The General Motors vice president highlighted some of the Detroit automaker’s advances. He said GM has 36 models with Apple CarPlay. In addition, Lauckner mentioned the all-new Chevrolet Bolt EV, which will achieve 238 miles on a full charge. The Bolt EV will arrive in dealers at the end of the year with a price tag of $37,495 before a $7,500 federal tax credit. “It will be the first electric vehicle that will crack the code of affordability and long range.” He also spoke briefly about GM’s new car sharing service called Maven that will be rolling out in several cities later this year.
“Early this year, GM created a new autonomous vehicle team to realize the promise of autonomous vehicles. In 2017, we’ll take an important step when we introduce Super Cruise technology in the Cadillac CT6. It is a driving system that automates highway driving. Super Cruise is a level 2 driver assist technology. We are now road testing autonomous the Bolt EV in San Francisco and Scottsdale, Arizona. As we confront a sea change, what does this mean? The latest technological wave produces significant technological opportunities. I’m genuinely excited about the future of personal mobility.”
Phil Eyler was appointed to the role Executive Vice President and President, Connected Car at HARMAN International in July 2015. Phil oversees the $3 billion division, which develops integrated systems encompassing embedded infotainment, telematics, connected safety and cyber security solutions, among others. He oversees an organization of 7,500 employees, including top technology experts and engineers throughout the world.
“There is going to be a level 3 transition,” Eyler explained. “It is a challenge that has to be addressed from the user experience standpoint. How to do it safely at the right time? We are working with the right partners to make it more effective. Every OEM has a different approach. Freedom is the most fundamental word. Not only a safe car, but a more efficient driving pattern. We think its going to free up a driver and passenger to really gain time in a car. Productivity in a car rather than straining over traffic. You can actually take time and do conferences and really make productive time that you’re in the car. Reimagining that.”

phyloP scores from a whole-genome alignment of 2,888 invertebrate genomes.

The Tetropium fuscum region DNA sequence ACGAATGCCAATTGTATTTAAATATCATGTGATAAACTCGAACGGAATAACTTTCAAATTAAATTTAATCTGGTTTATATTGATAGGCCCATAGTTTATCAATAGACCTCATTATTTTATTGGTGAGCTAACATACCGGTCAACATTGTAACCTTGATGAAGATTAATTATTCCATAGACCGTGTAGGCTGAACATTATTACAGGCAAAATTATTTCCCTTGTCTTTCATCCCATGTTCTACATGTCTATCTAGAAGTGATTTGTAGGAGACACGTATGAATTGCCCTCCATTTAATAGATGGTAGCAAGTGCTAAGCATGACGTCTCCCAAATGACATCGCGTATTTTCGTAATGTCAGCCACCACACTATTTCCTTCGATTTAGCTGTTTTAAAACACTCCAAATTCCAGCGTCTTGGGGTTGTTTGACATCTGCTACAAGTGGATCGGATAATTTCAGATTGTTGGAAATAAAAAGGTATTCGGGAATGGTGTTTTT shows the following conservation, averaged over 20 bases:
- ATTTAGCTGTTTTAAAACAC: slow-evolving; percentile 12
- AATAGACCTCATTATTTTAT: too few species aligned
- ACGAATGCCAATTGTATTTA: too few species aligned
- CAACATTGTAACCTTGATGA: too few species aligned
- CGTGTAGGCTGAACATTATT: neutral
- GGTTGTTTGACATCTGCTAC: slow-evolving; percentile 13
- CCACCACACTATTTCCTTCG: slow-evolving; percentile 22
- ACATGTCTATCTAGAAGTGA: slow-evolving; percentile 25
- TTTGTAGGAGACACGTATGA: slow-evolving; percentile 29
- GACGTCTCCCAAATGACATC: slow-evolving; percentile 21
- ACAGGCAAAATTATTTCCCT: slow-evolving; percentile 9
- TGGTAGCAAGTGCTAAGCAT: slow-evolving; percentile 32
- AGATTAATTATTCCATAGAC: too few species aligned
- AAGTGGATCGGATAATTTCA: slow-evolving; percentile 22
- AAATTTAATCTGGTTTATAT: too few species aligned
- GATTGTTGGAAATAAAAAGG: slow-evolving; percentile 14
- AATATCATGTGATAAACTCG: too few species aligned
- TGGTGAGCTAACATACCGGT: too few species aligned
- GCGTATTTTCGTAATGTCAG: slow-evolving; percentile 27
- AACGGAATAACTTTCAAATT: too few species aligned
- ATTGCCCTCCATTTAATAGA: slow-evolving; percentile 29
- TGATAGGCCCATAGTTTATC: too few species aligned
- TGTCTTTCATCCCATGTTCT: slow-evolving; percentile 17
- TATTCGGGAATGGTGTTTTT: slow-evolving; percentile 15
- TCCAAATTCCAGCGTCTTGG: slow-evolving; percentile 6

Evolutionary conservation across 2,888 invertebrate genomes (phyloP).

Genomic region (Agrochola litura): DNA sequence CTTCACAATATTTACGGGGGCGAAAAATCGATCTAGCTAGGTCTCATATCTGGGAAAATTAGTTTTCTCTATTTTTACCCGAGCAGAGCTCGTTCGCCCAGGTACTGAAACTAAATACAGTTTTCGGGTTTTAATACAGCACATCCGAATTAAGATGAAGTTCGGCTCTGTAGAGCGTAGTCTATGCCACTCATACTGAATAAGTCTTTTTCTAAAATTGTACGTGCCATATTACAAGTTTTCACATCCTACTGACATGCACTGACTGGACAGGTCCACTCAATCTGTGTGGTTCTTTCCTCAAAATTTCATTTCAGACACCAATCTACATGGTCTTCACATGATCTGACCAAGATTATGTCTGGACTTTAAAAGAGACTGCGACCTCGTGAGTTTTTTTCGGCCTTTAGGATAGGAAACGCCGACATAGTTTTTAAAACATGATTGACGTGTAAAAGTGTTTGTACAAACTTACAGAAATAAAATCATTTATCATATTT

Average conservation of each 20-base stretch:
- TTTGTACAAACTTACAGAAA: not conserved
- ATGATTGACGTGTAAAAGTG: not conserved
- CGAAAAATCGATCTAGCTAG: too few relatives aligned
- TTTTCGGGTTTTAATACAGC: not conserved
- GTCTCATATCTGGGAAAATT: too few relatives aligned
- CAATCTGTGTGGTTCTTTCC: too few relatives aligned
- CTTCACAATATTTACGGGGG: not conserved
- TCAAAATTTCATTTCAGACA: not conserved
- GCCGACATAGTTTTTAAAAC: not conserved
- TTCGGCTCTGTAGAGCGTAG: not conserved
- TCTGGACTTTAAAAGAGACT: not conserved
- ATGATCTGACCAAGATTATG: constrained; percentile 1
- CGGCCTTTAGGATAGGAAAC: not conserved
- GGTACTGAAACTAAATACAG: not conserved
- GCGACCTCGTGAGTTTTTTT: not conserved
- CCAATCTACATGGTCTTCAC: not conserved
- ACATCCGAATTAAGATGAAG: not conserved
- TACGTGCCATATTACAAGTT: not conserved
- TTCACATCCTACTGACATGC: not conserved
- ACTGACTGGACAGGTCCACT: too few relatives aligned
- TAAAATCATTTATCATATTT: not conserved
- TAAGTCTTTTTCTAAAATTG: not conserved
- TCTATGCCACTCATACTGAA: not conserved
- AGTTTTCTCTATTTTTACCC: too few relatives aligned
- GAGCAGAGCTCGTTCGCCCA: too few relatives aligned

Jeffrey J. Owens is chief technology officer and executive vice president of Delphi Automotive, a $16 billion global automotive systems supplier. Owens is responsible for the enterprise information technology function and Delphi’s global engineering organization, which includes more than 19,000 technologists located in 15 major technical centers. Owens leads the company’s innovation strategies while driving advanced technologies supporting the global megatrends of safe, green and connected.
“We’re developing a technology from people monitoring to give alerts to the vehicle or the driver,” Owens explained. “I do believe that 30 years might be closer to complete autonomous cars. We’re really looking at the transition as an opportunity to create solutions. I think the mobility on demand pull ahead is going to make level 3 a move point. It is a tough problem to solve. We’ve been thinking about a safety journey of 10 to 15 years to get to level 4. If the idea is to get rid of the cost of the driver, it’s a move point. You don’t have a driver to re-engage. I think it will start to wane.”
The panel discussion was moderated by John McElroy of Autoline Detroit.
For more information about the 2016 SAE Convergence, visit http://www.sae.org/events/convergence/